SEO Changes Brought by the New Bing-AOL Partnership

SEOJust when you thought Google had the monopoly to the Internet search market, their partnership with AOL expires. As per the agreement, Bing will replace them as the AOL primary search engine in their 10 websites. The news, when released, was minor at best. Very few people were talking about it, but those who did, knew that there would be drastic changes on how people use the Internet.

One of the most affected will be the SEO industry, as per of Minnesota. Search engine optimization had to play by Google’s rules, from Panda updates to AdWords and website ranking. Now with this drastic change, some of the established rules will change, for better or worse.

1. Keywords

Google’s algorithm allowed space for creativity to get keywords for a specific audience, location or product. Bing’s, however, works best in exact keywords. There is not much discussion in this aspect, but it will definitely change some ground rules on keyword generation.

2. Domain

Both Google and Bing prioritize .gov, .edu and the same links. These websites are rich with quality content and consistent traffic. The difference lies in domain age, which Bing considers important. Google didn’t prioritize age much, as long as there are backlinks towards the domain. In this case, Google might have the edge.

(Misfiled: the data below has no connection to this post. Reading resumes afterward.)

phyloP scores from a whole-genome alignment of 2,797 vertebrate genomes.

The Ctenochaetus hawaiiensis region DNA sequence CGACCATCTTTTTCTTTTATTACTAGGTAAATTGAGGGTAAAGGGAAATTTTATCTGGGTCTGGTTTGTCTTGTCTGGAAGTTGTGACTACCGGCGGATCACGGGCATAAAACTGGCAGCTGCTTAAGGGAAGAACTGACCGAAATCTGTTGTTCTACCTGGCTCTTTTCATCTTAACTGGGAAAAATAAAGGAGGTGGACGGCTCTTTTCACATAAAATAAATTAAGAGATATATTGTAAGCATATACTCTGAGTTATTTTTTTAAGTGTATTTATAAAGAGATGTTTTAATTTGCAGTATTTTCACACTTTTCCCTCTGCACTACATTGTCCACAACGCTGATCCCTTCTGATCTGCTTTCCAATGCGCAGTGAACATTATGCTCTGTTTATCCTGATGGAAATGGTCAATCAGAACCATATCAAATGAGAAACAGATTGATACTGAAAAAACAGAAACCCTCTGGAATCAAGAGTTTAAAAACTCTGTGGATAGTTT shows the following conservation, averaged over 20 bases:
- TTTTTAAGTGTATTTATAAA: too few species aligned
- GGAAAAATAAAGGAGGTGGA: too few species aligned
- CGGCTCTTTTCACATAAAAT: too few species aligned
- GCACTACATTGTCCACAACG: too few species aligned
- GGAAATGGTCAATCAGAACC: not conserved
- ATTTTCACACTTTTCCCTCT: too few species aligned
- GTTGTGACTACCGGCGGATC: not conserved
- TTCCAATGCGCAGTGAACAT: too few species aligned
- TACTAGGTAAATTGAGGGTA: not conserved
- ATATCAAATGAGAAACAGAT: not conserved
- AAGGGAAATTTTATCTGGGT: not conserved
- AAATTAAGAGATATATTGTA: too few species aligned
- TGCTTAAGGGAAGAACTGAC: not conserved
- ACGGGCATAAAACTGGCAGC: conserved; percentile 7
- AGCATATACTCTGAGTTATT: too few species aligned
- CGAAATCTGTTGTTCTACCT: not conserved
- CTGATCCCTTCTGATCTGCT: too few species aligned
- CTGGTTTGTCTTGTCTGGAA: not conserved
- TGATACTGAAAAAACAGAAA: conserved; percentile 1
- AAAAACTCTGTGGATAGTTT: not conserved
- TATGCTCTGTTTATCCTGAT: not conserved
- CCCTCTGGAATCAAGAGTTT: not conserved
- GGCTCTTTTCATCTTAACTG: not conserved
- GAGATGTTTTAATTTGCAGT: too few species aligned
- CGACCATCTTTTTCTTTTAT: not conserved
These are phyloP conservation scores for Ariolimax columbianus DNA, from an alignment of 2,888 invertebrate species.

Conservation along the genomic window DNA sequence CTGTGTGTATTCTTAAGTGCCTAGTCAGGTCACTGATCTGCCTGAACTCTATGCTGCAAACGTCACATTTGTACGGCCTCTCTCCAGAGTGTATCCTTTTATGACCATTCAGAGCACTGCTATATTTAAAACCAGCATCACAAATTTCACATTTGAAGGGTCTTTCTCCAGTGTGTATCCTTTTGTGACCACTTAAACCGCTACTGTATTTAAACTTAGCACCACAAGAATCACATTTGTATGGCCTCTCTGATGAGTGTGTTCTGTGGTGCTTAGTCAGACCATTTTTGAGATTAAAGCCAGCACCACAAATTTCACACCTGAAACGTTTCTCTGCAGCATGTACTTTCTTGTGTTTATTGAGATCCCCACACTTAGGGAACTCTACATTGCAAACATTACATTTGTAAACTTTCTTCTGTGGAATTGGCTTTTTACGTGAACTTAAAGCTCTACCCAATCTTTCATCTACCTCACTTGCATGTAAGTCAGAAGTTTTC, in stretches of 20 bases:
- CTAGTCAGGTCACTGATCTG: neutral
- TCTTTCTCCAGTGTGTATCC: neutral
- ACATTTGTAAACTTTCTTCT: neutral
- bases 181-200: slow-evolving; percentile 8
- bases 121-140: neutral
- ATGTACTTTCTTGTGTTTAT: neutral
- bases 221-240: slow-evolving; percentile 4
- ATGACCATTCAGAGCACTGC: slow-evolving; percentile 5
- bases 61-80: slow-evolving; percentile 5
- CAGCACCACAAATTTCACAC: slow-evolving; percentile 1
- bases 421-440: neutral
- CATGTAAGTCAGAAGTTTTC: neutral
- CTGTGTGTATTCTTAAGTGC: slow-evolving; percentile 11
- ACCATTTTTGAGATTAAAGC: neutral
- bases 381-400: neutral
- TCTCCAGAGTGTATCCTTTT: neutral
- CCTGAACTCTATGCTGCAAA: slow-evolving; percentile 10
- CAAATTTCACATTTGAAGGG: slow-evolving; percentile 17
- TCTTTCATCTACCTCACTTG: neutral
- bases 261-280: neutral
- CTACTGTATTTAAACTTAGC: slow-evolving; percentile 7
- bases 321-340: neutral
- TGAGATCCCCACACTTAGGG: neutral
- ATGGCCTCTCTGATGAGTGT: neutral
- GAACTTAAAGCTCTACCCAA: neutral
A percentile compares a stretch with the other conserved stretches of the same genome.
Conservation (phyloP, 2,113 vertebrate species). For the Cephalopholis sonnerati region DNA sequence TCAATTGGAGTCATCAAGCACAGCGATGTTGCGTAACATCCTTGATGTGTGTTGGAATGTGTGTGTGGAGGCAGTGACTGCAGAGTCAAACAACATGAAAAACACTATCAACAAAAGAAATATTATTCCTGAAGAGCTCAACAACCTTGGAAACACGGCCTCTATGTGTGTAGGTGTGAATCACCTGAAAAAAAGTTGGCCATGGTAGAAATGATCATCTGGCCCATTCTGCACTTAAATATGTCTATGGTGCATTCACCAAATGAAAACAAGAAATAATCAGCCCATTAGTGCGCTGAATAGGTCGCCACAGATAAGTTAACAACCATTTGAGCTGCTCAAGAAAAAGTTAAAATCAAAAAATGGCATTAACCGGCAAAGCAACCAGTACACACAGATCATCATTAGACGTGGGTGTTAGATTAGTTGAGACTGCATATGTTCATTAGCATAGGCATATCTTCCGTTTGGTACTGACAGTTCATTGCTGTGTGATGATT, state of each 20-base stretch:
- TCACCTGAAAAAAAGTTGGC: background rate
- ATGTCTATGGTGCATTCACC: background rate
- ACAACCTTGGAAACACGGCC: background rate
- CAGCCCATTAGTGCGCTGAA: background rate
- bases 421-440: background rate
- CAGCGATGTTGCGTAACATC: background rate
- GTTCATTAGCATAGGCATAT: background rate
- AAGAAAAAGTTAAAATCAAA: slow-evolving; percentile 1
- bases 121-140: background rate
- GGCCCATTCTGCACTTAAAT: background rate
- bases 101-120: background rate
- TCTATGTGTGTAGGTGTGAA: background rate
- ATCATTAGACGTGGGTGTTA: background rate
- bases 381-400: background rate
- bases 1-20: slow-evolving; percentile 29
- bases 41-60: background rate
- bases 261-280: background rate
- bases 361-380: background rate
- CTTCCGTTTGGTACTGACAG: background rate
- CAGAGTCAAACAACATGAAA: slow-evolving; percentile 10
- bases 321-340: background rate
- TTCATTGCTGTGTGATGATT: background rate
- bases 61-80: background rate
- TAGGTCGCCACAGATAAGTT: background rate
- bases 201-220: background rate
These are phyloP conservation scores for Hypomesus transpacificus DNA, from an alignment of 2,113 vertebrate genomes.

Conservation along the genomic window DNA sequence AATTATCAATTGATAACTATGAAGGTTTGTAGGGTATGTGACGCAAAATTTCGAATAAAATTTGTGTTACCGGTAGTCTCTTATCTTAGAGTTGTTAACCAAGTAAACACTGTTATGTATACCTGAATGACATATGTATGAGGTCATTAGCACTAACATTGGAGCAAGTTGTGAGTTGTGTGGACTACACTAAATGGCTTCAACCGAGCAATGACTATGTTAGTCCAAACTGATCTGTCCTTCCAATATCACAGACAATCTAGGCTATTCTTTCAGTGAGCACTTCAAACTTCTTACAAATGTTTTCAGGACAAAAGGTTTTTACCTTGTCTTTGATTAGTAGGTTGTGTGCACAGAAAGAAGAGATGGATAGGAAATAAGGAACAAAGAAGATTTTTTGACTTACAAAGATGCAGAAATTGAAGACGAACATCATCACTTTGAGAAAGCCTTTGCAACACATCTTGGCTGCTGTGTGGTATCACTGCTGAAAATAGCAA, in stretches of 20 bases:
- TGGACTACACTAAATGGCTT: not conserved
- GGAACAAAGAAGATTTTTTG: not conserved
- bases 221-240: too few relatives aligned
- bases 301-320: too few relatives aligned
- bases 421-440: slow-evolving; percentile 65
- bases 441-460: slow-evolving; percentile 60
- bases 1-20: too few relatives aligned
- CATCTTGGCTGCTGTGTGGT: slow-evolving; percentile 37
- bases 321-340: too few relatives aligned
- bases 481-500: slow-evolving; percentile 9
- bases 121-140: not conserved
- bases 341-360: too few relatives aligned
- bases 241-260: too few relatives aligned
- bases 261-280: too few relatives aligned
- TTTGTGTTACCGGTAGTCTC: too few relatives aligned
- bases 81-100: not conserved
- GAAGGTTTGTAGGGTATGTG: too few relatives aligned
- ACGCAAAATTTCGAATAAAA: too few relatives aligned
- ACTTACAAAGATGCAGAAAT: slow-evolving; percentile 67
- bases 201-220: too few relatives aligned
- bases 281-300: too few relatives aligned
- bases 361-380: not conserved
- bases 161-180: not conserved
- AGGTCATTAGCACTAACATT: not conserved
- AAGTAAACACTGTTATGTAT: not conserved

3. Flash Content

Chrome has its own flash player that poses problems for Adobe flash content. This shows why Google don’t do well with the flash-heavy websites. Google doesn’t even crawl flash websites, which Bing does so excellently. Considering flash content is prevalent in many websites, Bing provides relief for a lot of businesses and developers.

4. Double-Meaning Queries

Google handle search queries with one or more meaning by showing the most popular website. On other hand, Bing shows local results. Time will tell on which is more effective in driving business on the up.

5. Mobile Optimization

Android is the world’s most popular mobile OS. As such, Google will make it easier for its mobile users to browse websites on their smartphones. The grey wording labels helped in determining what websites supports mobile display. Bing followed suit, but lags behind Google in mobile search innovation.

Now that Bing is in the spotlight, maybe they would do better in improving their services. It won’t be easy catching Google, but they are a step ahead in a big way. It will only depend on Microsoft how much they are willing to stake in the search engine industry.